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ZURICH (Reuters) - About 80 of the 106 Swiss banks that signed up for a deal with U.S. tax authorities could be fined less than they had feared for their role in helping wealthy Americans cheat on their taxes, but must widen their cooperation, a Swiss newspaper reported.
The banks, which include Geneva-based Lombard Odier and Zurich firm EFG International, came forward under a program brokered by the Swiss and U.S. governments, after criminal investigations of roughly a dozen Swiss banks including Credit Suisse in the United States.
So-called second category banks will escape prosecution if they detail their wrong-doing with U.S. clients and pay fines under the program agreed last year.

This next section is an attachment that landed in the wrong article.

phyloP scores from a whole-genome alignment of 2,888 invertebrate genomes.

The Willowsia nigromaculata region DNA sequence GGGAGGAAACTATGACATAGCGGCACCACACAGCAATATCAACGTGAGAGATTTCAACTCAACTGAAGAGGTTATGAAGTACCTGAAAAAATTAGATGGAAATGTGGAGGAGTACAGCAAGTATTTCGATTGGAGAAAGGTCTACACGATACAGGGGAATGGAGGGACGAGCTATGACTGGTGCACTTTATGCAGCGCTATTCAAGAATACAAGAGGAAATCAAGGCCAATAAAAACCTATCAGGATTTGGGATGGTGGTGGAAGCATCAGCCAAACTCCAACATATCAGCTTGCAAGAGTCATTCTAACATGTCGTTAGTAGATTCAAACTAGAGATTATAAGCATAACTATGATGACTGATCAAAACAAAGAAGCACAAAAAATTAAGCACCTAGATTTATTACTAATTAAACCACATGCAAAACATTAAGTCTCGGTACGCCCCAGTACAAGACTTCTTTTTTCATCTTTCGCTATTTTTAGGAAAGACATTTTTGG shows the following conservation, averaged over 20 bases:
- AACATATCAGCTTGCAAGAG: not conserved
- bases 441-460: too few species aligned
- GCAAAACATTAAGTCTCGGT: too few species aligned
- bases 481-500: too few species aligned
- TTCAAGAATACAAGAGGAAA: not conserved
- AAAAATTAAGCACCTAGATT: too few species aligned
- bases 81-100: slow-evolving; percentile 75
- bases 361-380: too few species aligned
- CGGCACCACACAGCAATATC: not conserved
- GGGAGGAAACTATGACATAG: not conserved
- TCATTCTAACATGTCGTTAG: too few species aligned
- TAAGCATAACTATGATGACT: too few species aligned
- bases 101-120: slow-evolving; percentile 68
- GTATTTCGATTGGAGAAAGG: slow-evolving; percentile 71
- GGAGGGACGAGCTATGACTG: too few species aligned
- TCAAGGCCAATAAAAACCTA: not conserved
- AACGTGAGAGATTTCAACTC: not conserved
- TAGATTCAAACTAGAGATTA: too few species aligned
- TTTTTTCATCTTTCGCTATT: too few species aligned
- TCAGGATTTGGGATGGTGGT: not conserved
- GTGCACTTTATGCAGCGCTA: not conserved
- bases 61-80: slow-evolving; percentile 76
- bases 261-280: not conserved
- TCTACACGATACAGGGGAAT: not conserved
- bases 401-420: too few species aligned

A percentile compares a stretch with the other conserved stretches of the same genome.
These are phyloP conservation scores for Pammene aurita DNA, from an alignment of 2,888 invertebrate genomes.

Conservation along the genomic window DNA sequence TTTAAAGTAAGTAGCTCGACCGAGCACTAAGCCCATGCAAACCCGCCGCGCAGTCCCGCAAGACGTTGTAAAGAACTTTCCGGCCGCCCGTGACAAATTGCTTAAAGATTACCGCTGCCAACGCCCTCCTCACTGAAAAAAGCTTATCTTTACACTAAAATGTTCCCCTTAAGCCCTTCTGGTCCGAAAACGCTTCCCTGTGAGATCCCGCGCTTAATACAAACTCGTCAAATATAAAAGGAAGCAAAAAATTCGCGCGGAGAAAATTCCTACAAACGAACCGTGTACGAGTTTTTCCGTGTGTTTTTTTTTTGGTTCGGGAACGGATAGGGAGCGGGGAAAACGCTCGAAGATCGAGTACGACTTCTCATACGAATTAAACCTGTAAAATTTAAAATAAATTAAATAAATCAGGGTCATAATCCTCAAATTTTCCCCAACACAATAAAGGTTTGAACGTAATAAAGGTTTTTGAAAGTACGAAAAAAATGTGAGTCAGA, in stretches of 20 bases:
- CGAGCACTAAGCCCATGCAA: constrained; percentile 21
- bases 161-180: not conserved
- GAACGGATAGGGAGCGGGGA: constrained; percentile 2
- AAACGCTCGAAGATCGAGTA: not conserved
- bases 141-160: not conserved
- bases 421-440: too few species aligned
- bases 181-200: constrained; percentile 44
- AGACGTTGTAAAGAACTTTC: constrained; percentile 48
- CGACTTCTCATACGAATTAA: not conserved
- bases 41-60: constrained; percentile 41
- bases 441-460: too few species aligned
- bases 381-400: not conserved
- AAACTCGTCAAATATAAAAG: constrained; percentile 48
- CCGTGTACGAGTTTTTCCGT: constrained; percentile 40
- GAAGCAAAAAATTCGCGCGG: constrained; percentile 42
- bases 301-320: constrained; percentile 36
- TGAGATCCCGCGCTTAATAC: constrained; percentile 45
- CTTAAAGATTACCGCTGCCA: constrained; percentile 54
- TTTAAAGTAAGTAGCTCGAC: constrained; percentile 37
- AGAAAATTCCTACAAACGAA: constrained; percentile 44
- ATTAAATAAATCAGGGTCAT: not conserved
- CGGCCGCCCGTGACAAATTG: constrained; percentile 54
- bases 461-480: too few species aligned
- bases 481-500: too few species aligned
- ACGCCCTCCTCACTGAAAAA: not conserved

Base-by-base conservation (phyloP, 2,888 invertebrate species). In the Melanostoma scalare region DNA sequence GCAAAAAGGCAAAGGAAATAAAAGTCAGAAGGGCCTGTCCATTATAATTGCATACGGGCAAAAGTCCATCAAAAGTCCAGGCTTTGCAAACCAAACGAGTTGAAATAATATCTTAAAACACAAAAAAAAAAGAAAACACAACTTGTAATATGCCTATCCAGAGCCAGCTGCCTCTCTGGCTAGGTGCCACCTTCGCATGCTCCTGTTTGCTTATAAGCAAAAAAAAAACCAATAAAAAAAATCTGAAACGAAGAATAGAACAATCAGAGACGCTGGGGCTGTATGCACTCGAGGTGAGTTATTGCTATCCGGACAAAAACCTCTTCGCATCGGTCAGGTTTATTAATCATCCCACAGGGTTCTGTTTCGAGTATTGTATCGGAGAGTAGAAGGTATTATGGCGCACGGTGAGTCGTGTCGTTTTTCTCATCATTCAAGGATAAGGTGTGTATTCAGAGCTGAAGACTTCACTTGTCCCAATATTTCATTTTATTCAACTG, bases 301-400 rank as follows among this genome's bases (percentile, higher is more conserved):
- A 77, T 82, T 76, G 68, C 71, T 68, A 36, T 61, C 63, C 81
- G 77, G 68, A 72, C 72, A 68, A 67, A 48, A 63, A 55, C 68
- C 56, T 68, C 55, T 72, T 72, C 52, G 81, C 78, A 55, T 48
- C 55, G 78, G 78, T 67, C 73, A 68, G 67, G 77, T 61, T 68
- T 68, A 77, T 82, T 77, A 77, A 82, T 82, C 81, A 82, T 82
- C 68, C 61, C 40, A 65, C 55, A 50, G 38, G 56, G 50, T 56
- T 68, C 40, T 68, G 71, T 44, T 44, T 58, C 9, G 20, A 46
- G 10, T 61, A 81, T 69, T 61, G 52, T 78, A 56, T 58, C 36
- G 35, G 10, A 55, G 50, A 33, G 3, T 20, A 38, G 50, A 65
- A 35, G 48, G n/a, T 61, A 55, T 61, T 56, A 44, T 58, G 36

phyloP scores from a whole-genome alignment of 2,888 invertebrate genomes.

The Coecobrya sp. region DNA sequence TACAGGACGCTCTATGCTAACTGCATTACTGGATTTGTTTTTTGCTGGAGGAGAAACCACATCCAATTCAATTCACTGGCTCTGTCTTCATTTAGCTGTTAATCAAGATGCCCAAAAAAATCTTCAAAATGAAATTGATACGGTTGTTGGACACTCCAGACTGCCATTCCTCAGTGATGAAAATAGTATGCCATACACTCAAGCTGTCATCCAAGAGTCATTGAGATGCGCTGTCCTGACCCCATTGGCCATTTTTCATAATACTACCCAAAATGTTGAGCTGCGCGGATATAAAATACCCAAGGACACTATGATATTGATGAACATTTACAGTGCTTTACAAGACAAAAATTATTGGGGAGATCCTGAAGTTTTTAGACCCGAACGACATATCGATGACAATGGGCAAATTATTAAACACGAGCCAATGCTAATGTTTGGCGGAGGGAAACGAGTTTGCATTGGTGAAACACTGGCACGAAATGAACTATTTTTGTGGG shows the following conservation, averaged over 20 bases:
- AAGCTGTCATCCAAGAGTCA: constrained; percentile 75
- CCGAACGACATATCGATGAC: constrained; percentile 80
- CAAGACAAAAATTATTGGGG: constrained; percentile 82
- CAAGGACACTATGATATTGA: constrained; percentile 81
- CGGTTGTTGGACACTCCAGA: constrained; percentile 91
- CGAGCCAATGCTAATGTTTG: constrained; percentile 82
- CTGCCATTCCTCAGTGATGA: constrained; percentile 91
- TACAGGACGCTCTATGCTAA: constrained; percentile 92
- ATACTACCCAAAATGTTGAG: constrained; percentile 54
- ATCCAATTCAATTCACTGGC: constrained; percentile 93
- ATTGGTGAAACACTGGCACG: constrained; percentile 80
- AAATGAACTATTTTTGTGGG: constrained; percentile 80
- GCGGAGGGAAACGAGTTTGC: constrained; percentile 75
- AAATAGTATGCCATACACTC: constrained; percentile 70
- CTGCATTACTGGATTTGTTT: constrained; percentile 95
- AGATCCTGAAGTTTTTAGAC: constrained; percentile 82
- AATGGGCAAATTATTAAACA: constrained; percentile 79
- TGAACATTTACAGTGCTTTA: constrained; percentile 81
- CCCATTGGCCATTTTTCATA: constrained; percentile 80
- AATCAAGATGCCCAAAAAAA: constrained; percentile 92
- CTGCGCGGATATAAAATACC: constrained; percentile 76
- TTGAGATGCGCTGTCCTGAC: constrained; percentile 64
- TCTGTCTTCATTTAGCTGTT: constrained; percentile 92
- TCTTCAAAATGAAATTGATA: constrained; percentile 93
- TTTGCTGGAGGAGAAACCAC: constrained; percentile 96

But they must cooperate more fully with U.S. prosecutors before reaching non-prosecution agreements, Finanz und Wirtschaft reported on Saturday, citing unnamed legal sources.
Since a Dec. 31 deadline to enter the program, the banks have delivered information on how many American clients they have served in recent months, and clarified with U.S. officials what the penalties for harboring funds in offshore accounts will be.
In May, Zurich-based Credit Suisse became the largest bank in decades to plead guilty to a U.S. criminal charge and agreed to pay more than $2.5 billion in penalties for similar offences.
The U.S. Department of Justice, which last month extended the deadline for category 2 banks by one month, hasn't discussed specific financial penalties for those firms, according to Finanz und Wirtschaft.
Each bank's situation will be determined by September, the paper reported.
The banks are not required to hand over client names as part of the deal, but must commit to handing over information which will help U.S. officials set up judicial aid requests to pursue tax dodgers.
A spokesperson for the Swiss government wasn't immediately available for comment on Saturday.
Reporting by Katharina Bart; Editing by Ruth Pitchford